ISEAS–Sasakawa Peace Foundation Joint Seminar On “ASEAN-Japan Relations in the Evolving World Order”

In this hybrid seminar, the panellists examined regional perceptions of Japan’s geo-political and socio-economic influence, and shared their thoughts on the future prospects of ASEAN-Japan relations.


Tuesday, 28 March 2023 – The ASEAN Studies Centre at the ISEAS – Yusof Ishak Institute and the Sasakawa Peace Foundation (SPF) held a joint hybrid seminar on “ASEAN-Japan Relations in the Evolving World Order”. The seminar discussed ASEAN-Japan relations and Japan’s economic and security influence in the region, using the findings of the ISEAS’ State of Southeast Asia 2023 survey, and a comparative study on country-level views towards Japan that was conducted in the Philippines and Indonesia in 2022-2023 with the support of the SPF. The seminar commemorates the 50th anniversary of ASEAN-Japan Friendship and Cooperation in 2023.

Mr Choi Shing Kwok delivered his Welcome Remarks. (Credit: ISEAS – Yusof Ishak Institute)

In his Welcome Remarks, Mr Choi Shing Kwok, Director and CEO of the ISEAS – Yusof Ishak Institute highlighted Japan’s role as the very first ASEAN Dialogue Partner in ASEAN’s development in the past five decades, its steadfast support to the region’s socio-economic development, and significant ODA provision to the less developed ASEAN member states. He spoke of Japan’s recent commitments in providing financial loans as part of its support to the ASEAN Comprehensive Recovery Framework, and assisting the sustainable development growth of the region with the launch of the Asia Energy Transition Initiative and the Asia Zero Emissions Community. On the political and security sphere, Mr Choi spoke of Japan’s role and security influence as an important factor for peace and stability in the region. Japan is one of ASEAN’s most active Dialogue Partners in ASEAN-led mechanisms, including the ASEAN Regional Forum, ASEAN Plus Three, the East Asia Summit, ASEAN Defence Ministers’ Meeting Plus, and the Expanded ASEAN Maritime Forum, and is committed to supporting ASEAN centrality and its various initiatives, including the ASEAN Outlook on the Indo-Pacific. As the region is dealing with complex forces that are different from those of the last five decades, ASEAN needs to stay united to manage its relations with the major powers and other key external partners in an inclusive and constructive manner. He highlighted that, as a responsible member of the international community and a strong supporter of the rule of law, Japan shares many of ASEAN’s objectives, and there will be many opportunities for cooperation between ASEAN and Japan to strengthen global governance structures and enhance the regional security and economic architecture.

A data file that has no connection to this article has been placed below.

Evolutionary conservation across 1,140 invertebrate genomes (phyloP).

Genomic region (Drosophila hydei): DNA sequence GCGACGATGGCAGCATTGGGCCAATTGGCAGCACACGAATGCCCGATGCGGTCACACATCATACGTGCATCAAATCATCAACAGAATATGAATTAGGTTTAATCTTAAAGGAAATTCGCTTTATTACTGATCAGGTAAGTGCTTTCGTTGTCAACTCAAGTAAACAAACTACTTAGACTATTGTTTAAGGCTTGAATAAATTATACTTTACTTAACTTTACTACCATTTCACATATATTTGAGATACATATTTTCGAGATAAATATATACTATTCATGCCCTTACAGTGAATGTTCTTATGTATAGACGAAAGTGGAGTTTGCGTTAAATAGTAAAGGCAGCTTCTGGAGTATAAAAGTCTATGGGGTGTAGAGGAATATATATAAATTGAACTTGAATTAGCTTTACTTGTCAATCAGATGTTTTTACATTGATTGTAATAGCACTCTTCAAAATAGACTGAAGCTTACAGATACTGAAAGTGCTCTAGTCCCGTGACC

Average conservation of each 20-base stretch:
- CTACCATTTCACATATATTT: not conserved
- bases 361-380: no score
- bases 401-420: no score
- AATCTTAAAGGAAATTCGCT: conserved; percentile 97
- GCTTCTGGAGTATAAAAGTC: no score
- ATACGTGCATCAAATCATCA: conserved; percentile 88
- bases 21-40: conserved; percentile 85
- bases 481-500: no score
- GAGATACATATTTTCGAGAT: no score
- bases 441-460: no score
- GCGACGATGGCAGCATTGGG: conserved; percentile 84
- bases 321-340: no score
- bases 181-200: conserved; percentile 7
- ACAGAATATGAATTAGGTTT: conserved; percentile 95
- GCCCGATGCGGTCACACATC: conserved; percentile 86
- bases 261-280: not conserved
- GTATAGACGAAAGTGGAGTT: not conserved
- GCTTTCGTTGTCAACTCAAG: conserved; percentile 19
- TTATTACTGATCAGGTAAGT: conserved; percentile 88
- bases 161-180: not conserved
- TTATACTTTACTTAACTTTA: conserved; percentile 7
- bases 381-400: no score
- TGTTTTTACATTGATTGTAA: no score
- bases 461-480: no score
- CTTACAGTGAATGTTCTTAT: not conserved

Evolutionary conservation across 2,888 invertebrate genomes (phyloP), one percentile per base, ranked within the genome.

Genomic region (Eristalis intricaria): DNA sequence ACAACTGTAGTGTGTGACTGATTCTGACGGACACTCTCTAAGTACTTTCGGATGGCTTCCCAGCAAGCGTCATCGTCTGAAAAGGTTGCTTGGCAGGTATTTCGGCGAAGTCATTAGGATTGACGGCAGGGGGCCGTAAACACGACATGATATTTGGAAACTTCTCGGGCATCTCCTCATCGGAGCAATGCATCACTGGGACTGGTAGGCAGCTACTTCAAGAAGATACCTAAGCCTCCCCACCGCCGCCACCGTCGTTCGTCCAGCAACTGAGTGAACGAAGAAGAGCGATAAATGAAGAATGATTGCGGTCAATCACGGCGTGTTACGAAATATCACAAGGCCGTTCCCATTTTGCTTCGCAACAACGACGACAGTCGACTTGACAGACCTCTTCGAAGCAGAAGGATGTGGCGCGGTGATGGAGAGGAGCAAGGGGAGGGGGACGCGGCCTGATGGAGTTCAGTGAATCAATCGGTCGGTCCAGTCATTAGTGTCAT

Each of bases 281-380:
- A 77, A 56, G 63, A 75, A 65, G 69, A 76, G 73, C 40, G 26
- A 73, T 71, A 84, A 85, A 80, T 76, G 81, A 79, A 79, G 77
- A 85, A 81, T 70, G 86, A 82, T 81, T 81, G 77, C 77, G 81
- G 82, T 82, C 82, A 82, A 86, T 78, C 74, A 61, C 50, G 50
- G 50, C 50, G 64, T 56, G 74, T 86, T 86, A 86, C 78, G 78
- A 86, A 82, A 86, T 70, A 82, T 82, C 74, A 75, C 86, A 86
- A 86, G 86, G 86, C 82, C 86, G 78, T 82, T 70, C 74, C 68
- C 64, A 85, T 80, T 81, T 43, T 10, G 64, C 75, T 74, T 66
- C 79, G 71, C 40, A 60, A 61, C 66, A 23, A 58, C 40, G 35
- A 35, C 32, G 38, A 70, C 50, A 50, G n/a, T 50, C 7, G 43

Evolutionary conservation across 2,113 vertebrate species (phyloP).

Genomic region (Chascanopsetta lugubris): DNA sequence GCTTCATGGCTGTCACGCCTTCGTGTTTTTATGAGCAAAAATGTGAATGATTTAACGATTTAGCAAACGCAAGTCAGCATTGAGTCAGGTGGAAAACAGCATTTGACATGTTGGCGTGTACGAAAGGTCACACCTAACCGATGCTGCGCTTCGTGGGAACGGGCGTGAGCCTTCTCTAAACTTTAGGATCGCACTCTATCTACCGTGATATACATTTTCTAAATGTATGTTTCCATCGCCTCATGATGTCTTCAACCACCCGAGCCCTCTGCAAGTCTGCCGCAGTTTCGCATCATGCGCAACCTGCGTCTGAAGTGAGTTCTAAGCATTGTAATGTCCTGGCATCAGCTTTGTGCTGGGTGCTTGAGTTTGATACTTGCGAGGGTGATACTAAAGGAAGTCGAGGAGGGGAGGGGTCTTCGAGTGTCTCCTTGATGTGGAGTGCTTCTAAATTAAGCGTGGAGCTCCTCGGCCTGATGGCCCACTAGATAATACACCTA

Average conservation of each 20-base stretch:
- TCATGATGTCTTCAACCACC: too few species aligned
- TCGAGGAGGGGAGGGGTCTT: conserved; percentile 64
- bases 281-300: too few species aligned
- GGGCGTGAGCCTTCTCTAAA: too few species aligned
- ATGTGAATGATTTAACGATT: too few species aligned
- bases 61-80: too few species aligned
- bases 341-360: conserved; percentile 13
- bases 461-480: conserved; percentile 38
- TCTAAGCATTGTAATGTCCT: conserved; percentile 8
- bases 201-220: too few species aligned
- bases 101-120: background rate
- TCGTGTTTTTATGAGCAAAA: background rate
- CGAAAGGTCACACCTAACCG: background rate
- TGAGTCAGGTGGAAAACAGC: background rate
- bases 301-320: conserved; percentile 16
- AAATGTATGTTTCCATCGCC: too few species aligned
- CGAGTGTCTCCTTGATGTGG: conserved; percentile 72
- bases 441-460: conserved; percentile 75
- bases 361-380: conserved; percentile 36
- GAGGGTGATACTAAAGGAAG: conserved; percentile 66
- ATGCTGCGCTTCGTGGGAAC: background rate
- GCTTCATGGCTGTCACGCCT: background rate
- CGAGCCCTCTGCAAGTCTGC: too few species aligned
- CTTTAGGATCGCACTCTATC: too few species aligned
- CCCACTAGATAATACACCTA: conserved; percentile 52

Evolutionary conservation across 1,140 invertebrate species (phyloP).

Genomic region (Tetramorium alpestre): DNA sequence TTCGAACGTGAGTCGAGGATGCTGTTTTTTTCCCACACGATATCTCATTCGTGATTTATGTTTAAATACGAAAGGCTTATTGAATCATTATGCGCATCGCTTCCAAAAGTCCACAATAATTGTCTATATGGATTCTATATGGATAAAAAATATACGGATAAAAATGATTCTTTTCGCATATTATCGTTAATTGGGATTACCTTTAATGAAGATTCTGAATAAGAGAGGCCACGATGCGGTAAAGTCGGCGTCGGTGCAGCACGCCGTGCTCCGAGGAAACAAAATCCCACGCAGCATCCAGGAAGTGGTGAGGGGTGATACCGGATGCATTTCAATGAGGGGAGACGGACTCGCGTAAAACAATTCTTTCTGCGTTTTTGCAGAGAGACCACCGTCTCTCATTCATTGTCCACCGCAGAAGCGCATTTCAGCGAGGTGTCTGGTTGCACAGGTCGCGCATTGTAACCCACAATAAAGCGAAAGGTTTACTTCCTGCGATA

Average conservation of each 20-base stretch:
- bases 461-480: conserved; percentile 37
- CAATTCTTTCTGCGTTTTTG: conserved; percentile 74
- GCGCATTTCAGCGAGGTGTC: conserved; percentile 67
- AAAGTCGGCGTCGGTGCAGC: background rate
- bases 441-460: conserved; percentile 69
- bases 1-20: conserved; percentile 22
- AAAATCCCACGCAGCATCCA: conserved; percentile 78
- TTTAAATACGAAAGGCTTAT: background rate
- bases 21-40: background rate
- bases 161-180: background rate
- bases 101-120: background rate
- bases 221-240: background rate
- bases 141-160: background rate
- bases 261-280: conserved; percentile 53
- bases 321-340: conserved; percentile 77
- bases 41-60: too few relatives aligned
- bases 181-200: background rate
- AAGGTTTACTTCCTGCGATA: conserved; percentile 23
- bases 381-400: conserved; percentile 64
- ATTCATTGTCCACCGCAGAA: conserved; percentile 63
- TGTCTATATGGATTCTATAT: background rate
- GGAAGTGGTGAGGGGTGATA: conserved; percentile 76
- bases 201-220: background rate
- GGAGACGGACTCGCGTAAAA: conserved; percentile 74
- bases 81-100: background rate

Mr Nobuyuki Konishi delivered the Opening Remarks virtually. (Credit: ISEAS – Yusof Ishak Institute)

In his Opening Remarks, Mr Nobuyuki Konishi, Director of Asia and Middle East Programme at the Sasakawa Peace Foundation spoke of the relationship of mutual interest, confidence and trust that Japan has built up with Southeast Asian countries in a wide range of fields in the past decades. Attributing to the 1977 Fukuda Doctrine that outlined the principles of Japan’s diplomacy with ASEAN, he highlighted the heart-to-heart understanding and partnership that has been the foundation for ASEAN-Japan friendship and cooperation, and shaped each other’s policies towards peace and prosperity in the region. Mr Konishi reiterated that, in the context of unprecedented challenges and great uncertainty as the region is still recovering from profound socio-economic impacts caused by the pandemic while continues to face intense geopolitical volatilities, international cooperation needs to be further promoted. In this regard, he highlighted that the findings of the ISEAS’ annual State of Southeast Asia Survey and the comparative study on ASEAN-Japan relations supported by the SPF would help to enhance collective understanding of the region, as well as inform or influence policy on regional political, economic and social issues and concerns.